Gordon Campbell | Parliament TV | Parliament Today | Video | Questions Of the Day | Search

 


New welfare code to phase out battery cages

Hon David Carter
Minister for Primary Industries

6 December 2012

New welfare code to phase out battery cages

Battery cages for layer hens are to be phased out under a new Code of Welfare released today by Primary Industries Minister David Carter.

From tomorrow (7 December), no new battery cages can be installed by egg producers and a staged phase-out of existing cages will begin. By 2022, all battery cages will be prohibited.

“Scientific evidence and strong public opinion have made it clear that change is necessary. We need alternatives to battery cages,” says Mr Carter.

The Animal Welfare (Layer Hens) Code of Welfare 2012 will allow layer hens to be kept in colony cages, a larger cage system that meets the requirements of the Animal Welfare Act, or in barn or free range systems.

“An immediate prohibition of battery cages would have an unacceptable impact on egg prices, industry structure and the stability of egg supply. The phased approach balances the welfare of layer hens with the time needed for producers to transition to other systems,” Mr Carter says.

“Over 80 percent of New Zealand eggs are currently laid in battery cages so this is a major shift for the egg industry and it needs to be handled appropriately.

“Under the new Code, about 45 percent of battery cages will be gone by 2018,” Mr Carter says.

The Code was developed by the National Animal Welfare Advisory Committee (NAWAC), an independent committee set up to provide expert animal welfare advice to the Minister.

For further information click here.

ENDS

© Scoop Media

 
 
 
 
 
Parliament Headlines | Politics Headlines | Regional Headlines

 

Land Swap: Setback For Ruataniwha Scheme As Forest & Bird Wins Appeal

The Royal Forest & Bird Protection Society has won an appeal against a proposed land swap by the Department of Conservation which would have allowed 22 hectares of Ruahine Forest Park be flooded as part of the Ruataniwha Water Storage Scheme that will provide irrigation for farmers. More>>

ALSO:

Up: Official July Crime Stats Released

Official crime statistics for July 2016 show that Police recorded 11,171 more victimisations than the same period last year, which equates to a 2.3 per cent increase. More than three quarters of this increase can be attributed to burglaries. More>>

ALSO:

Gordon Campbell: On The Judith Collins Charm Offensive

Suddenly, Judith Collins is everyone’s new best friend. It isn’t an election year, but the Corrections/Police Minister is treating 2016 as an opportunity for a political makeover… Feel that the Police don’t attend burglaries often enough, or assiduously enough? She’s the peoples’ champ on that one. More>>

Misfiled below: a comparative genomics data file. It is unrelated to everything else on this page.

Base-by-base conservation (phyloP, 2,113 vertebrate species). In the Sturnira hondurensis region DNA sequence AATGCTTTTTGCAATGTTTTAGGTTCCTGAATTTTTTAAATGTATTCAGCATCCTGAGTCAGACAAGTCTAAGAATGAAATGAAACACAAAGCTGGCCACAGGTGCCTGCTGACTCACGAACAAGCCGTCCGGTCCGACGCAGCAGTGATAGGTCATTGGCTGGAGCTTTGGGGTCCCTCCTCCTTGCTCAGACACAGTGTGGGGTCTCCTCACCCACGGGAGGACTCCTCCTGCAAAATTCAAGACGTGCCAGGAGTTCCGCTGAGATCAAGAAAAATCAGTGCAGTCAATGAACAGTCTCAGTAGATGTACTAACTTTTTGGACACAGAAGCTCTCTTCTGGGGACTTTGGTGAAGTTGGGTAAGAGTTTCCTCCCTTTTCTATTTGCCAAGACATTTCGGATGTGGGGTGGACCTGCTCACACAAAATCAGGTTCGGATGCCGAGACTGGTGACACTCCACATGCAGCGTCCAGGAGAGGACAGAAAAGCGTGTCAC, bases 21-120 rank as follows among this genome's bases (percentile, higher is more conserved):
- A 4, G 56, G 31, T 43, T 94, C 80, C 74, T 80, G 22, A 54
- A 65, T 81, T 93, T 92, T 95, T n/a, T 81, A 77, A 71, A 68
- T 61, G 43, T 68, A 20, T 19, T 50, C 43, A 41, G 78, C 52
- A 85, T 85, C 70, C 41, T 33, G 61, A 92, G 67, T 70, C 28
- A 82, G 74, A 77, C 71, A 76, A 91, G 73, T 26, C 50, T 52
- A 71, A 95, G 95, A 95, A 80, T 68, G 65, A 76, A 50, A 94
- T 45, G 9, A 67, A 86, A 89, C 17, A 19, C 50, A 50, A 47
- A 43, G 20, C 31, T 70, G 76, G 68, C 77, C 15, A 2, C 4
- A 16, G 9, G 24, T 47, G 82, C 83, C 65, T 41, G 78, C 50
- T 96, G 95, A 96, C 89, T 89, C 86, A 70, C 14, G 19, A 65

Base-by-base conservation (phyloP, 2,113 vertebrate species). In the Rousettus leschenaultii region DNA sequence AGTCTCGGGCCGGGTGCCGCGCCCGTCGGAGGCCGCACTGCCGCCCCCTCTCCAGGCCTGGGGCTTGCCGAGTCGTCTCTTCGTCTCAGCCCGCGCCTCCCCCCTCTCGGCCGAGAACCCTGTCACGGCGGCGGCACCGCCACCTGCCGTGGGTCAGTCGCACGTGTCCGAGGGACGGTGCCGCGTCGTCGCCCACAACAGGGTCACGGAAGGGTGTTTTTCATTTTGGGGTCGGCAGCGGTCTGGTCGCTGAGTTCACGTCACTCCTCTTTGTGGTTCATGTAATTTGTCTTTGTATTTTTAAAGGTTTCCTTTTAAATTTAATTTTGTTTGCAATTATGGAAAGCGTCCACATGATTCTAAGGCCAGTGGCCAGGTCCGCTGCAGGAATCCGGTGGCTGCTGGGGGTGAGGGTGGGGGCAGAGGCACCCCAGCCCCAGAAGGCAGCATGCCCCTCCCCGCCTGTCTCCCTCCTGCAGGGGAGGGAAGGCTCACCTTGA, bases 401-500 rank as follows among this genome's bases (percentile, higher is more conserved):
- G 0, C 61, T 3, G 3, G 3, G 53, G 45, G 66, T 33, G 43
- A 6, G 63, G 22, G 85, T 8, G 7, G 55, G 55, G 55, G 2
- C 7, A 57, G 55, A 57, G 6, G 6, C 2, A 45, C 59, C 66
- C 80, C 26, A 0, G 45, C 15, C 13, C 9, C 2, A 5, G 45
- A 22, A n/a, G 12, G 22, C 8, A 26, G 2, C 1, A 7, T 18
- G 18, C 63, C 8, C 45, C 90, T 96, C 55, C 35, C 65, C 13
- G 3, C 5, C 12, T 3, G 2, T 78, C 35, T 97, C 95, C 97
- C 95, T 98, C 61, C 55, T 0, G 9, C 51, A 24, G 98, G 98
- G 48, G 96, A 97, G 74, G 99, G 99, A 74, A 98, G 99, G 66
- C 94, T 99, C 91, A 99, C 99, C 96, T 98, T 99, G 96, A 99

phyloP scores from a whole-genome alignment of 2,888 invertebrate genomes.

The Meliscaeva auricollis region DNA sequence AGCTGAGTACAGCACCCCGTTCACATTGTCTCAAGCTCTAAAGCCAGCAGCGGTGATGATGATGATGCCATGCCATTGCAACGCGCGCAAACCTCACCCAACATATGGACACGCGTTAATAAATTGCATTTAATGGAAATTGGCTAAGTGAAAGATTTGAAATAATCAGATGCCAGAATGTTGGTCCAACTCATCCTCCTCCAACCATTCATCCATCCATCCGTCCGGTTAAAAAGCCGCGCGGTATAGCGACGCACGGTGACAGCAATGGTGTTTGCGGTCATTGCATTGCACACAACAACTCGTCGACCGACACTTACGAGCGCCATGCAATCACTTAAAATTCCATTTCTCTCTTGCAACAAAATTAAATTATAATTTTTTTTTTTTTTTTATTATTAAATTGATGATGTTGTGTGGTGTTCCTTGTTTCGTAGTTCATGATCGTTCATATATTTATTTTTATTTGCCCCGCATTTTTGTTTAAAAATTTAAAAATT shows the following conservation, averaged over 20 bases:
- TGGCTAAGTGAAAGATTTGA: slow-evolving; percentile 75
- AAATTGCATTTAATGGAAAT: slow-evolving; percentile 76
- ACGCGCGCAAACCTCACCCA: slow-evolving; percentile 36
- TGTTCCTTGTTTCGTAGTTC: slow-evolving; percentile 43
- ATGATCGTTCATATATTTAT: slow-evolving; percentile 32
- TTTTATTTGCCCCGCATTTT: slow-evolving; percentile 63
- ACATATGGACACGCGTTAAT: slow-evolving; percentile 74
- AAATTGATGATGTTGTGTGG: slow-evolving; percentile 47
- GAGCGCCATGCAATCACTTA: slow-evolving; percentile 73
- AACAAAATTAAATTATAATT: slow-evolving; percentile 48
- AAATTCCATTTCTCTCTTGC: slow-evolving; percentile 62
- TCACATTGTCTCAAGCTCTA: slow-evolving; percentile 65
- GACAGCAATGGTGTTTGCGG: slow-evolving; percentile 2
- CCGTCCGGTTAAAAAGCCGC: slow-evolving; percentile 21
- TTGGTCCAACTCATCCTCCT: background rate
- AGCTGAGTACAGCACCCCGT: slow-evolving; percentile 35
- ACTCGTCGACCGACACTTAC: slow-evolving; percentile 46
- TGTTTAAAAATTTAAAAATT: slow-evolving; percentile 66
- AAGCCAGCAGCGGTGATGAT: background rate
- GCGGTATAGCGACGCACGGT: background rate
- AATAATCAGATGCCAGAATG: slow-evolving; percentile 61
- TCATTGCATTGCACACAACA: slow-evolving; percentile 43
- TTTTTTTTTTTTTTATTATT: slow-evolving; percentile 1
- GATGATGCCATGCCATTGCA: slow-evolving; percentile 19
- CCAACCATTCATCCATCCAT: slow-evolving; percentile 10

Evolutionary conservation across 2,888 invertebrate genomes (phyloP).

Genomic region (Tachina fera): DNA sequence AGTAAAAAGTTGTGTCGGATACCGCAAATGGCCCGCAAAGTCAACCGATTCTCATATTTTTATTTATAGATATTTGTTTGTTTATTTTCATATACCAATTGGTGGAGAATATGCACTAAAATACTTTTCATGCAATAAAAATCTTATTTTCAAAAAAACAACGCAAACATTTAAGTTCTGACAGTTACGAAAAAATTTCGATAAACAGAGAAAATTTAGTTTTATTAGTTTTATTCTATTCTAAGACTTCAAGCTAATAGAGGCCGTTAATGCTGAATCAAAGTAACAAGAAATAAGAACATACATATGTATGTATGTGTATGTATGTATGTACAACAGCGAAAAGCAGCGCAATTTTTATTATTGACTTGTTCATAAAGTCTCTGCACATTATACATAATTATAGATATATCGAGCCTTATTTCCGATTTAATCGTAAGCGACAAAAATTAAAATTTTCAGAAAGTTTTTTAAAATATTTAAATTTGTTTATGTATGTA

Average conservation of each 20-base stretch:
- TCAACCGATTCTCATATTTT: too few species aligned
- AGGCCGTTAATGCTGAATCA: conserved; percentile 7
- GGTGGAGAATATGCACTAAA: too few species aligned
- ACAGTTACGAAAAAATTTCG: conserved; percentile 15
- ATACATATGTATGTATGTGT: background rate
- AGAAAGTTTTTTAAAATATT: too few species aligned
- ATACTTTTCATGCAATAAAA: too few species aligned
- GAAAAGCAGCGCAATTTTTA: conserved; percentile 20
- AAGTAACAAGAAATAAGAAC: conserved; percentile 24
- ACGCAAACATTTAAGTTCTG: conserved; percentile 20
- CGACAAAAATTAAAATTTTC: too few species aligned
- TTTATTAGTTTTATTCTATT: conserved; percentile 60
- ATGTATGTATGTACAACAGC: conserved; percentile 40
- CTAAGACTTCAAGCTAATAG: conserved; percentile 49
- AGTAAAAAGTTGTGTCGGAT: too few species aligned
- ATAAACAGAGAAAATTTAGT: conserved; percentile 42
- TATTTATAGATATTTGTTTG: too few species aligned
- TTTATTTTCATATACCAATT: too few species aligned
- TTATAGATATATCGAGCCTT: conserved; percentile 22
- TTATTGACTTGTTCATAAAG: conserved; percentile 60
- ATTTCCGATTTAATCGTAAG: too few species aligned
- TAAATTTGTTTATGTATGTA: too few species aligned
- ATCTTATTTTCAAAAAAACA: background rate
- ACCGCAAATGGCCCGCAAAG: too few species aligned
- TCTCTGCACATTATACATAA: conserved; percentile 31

PM's Press Conference: Crime And Diplomacy

The Prime Minister's press conference today was dominated by foreign affairs and an open letter from the PM to the Chinese community on crime. More>>

ACC: Govt Caught In Unethical Cluster Bomb Investments

The ACC Fund admitted that it had $1.4 million invested in cluster munitions and nuclear weapons manufacturer Lockheed Martin. Before responding to the Green Party’s request for information,however, ACC sold its Lockheed investment and updated its ethical investment policy. More>>

ALSO:

Local Governments To Decide: Easter Trading Bill Passes

The union representing working people in the retail industry is condemning the Government for whipping its MPs to pass the controversial Shop Trading Hours Amendment Bill. More>>

ALSO:

Departure Speech: Governor-General’s State Farewell Luncheon

"...Unfortunately I was unable to get to the Antarctic, the Chatham Islands and the Kermadecs. A dicky heart thwarted our travel to the Antarctic; and even though I volunteered to parachute into the Kermadecs to join the Young Blake expedition, time, commitments and officials frustrated my plans to visit the Kermadecs and Chathams." More>>

ALSO:

New Research: Most Homeless People Working Or Studying

“The cost of housing has been rising without corresponding increases in income, whilst the number of state houses per capita has been in decline. Many low-income people are missing out on housing, whether we recognise them as ‘homeless’ or not. More>>

ALSO:

Post-Traynor: New Offender Info Sharing Plan

“This Bill delivers on that step-change by moving away from name-based records held by individual agencies to a shared, anchor identity based on unalterable information, such as fingerprints and facial recognition. It also gives agencies access to the drivers’ licence photo database and birth, death and marriages information." More>>

  • NZ Law Foundation - New $2M fund for research on information challenges
  • Get More From Scoop

     

    LATEST HEADLINES

     
     
     
     
     
     
     
     
     
    Parliament
    Search Scoop  
     
     
    Powered by Vodafone
    NZ independent news